Nusrat Rouf is a Bangladesh national and had lived in Dhaka all her life before moving to Manchester to complete a master’s in Biotechnology and Enterprise. Her motivation to travel to a whole new continent was to try and gain the expertise required to help improve healthcare back home. Now after graduating, find out if the course met her expectations and discover what she’s doing now…
Prior to joining the University of Manchester’s Biotechnology and Enterprise MSc programme, I had graduated with a Distinction during my Bachelor’s in Biochemistry & Biotechnology from North South University, Dhaka and had experience working in a Molecular Biology lab..
What inspired you to choose MSc Biotech and Enterprise?
As far back as I can remember, I have always been inquisitive, and a love for the life sciences came naturally to me. As I came to maturation, I was confronted by the lack of jobs in my native Bangladesh despite the mass of talented young people I know who live here.
Recognising the need in the country for improved healthcare and better diagnostics, with the attendant benefits that would have for reducing unemployment, it became obvious to me to pursue a career in biotechnology to gain the skills needed to solve the healthcare and economic challenges facing my community.
Very important to me also, is my desire to encourage young girls to pursue careers in STEM through my example and mentoring. Thus, naturally, an interdisciplinary programme like the MSc in Biotechnology & Enterprise was the best fit for me considering all my motivations and career goals.
As to why Manchester, I had fallen in love with the city of Manchester years before when I first visited in 2012 and when I found the University of Manchester had the programme I wanted, it was a no-brainer to come here.
Highlights and challenges
I was very elated to discover that I was the first Bangladeshi to study MSc Biotechnology & Enterprise which encouraged me to go extra miles to make myself a venerable trailblazer. I stepped up to serve as a student representative and tried to help out my classmates with regards to getting updates on coursework and providing feedback to the professors.
I was fortunate to have had a very smooth journey throughout the course and I am very thankful to all the professors including our programme director, Dr. Anil Day, and our deputy programme director, Dr. Maggy Fostier. Their meticulous efforts in making our lives easier and ensuring that we got the maximum benefits from the course were much appreciated by my fellow students and I.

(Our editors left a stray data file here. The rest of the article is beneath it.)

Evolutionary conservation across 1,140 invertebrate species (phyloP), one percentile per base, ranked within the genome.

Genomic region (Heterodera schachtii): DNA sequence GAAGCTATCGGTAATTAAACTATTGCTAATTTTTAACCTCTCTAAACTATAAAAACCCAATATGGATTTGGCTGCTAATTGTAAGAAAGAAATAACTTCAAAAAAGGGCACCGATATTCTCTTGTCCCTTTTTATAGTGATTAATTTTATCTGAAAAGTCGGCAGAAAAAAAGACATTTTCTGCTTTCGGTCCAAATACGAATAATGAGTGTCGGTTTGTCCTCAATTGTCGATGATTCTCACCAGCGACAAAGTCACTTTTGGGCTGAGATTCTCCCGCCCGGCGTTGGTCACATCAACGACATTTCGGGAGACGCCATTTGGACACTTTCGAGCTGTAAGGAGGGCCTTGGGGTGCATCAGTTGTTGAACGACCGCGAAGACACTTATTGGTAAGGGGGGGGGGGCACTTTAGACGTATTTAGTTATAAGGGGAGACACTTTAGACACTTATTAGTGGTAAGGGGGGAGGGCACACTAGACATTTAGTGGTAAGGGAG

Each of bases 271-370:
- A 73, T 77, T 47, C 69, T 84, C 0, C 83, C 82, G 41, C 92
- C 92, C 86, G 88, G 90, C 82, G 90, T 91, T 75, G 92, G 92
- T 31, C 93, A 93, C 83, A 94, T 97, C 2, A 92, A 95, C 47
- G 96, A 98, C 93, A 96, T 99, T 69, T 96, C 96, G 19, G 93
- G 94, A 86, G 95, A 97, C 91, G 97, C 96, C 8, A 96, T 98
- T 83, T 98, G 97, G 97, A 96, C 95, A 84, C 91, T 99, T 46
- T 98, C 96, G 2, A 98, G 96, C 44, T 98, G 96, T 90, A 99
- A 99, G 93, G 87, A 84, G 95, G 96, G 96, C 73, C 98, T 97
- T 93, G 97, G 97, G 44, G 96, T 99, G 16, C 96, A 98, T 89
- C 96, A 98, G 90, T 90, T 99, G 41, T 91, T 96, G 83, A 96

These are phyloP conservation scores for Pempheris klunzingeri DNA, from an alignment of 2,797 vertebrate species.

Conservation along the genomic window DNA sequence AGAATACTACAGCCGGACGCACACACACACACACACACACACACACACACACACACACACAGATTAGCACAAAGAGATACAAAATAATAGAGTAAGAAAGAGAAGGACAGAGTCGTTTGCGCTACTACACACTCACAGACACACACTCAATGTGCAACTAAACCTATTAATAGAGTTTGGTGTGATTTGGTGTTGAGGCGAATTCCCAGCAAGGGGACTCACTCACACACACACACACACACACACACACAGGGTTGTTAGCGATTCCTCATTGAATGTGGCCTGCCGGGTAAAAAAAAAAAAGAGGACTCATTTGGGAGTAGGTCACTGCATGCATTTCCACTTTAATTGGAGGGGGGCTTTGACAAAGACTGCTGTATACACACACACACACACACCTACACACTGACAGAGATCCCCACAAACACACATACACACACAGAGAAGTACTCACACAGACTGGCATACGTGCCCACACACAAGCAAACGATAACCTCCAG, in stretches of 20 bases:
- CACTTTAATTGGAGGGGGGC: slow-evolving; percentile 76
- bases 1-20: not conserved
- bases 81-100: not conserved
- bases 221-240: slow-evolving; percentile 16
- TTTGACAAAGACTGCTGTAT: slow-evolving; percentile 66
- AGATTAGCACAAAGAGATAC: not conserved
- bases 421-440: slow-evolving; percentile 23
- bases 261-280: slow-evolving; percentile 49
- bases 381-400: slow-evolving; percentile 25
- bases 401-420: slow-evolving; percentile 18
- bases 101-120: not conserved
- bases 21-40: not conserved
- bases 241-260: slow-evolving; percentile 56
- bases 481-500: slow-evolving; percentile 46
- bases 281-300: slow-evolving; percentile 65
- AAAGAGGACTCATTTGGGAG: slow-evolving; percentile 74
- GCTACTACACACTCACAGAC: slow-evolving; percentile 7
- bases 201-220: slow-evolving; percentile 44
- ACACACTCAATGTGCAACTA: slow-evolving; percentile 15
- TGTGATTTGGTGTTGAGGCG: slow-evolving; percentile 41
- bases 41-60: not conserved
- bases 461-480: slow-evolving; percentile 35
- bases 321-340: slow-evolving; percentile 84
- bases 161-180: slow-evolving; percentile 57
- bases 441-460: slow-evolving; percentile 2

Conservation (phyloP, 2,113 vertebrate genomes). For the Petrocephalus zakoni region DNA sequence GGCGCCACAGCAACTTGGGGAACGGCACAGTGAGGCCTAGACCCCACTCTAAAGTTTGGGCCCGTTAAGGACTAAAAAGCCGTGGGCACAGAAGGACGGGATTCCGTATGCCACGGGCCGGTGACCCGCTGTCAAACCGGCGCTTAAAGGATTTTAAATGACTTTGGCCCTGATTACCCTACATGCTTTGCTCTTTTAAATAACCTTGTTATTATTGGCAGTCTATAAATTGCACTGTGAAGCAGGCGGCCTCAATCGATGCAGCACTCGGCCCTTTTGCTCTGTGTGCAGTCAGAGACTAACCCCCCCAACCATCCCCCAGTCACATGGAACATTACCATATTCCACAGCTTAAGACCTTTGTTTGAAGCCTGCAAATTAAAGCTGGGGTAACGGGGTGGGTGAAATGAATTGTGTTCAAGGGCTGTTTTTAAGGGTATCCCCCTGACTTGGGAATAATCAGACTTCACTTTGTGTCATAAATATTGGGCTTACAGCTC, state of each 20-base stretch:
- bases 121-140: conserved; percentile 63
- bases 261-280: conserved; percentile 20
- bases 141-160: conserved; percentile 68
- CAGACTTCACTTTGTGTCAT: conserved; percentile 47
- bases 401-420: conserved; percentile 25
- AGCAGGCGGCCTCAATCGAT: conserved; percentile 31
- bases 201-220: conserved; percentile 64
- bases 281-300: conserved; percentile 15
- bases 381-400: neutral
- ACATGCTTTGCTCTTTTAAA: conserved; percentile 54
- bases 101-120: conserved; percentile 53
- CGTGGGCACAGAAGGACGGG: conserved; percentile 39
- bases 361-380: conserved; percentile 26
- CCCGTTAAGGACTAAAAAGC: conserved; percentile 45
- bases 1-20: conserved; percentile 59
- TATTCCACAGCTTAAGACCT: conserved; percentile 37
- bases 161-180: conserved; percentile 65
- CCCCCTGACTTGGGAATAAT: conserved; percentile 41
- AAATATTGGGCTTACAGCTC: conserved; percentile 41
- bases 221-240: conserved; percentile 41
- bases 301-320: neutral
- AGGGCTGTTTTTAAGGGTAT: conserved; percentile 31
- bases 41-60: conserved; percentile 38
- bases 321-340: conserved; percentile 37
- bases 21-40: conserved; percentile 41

The biggest challenge for me was time management initially as I was just settling down in a new city and being away from family for the first time ever. It took me some time also to adapt to the business module as I was completely a science student all my life with zero knowledge in business. Within the first semester I had easily overcome these challenges and started to have a great time studying and living in Manchester.
The course is extremely well designed and, for me, it was like having the best of both worlds. We got to study sufficient concepts in advanced biotechnology, genome engineering, intellectual property while also being trained to become entrepreneurs at the same time through the commercialisation in life sciences module. At the same time we got hands on research experience while doing a six months long research project.
As a result of the course content, I now have multiple career options. In fact, I started getting job offers from countries like Japan and Singapore while I was just a student of this programme! After graduation, I have gained the option to stay in research and academia or choose to work in industry and I believe this is great.
The course has been very influential in my career development. I got to meet and work with brilliant people during the programme and also had a great deal of networking opportunities. Essentially, this course taught me how to execute my passion and make it into reality.
Post graduation life
I had my graduation ceremony six months ago and ever since I have been actively taking part in business competitions, and receiving various job and internship offers. I have since co-founded a Biotechnology start-up named Biomasys with a friend and course mate from the programme, Mkpouto Pius, and David Ejim, a friend from Nigeria.
The mission of Biomasys is to develop rapid and affordable diagnostics, making use of disease biomarkers and artificial intelligence. Recently, I was awarded the Nick Sanders Kickstarter prize for another project, ‘VertPack’, which I co-founded with a friend in Bangladesh. ‘
‘VertPack’ is a biodegradable product line which we plan to commercialise soon. Apart from these ventures, I have received an offer to study a PhD in Biotechnology at the University of Cambridge. I plan to carry on with my ventures and pursue my PhD at the same time. This course has really taught me how to manage time efficiently as well as providing me with the skills needed to pursue these ventures.
Advice for prospective students
I would suggest that prospective students first of all determine what they’re passionate about and if it intersects with the many skills that they’d gain from this programme then they must take full advantage of it. They must work on their networking skills and manage time wisely to fully enjoy the rich content of the programme. I wish them well.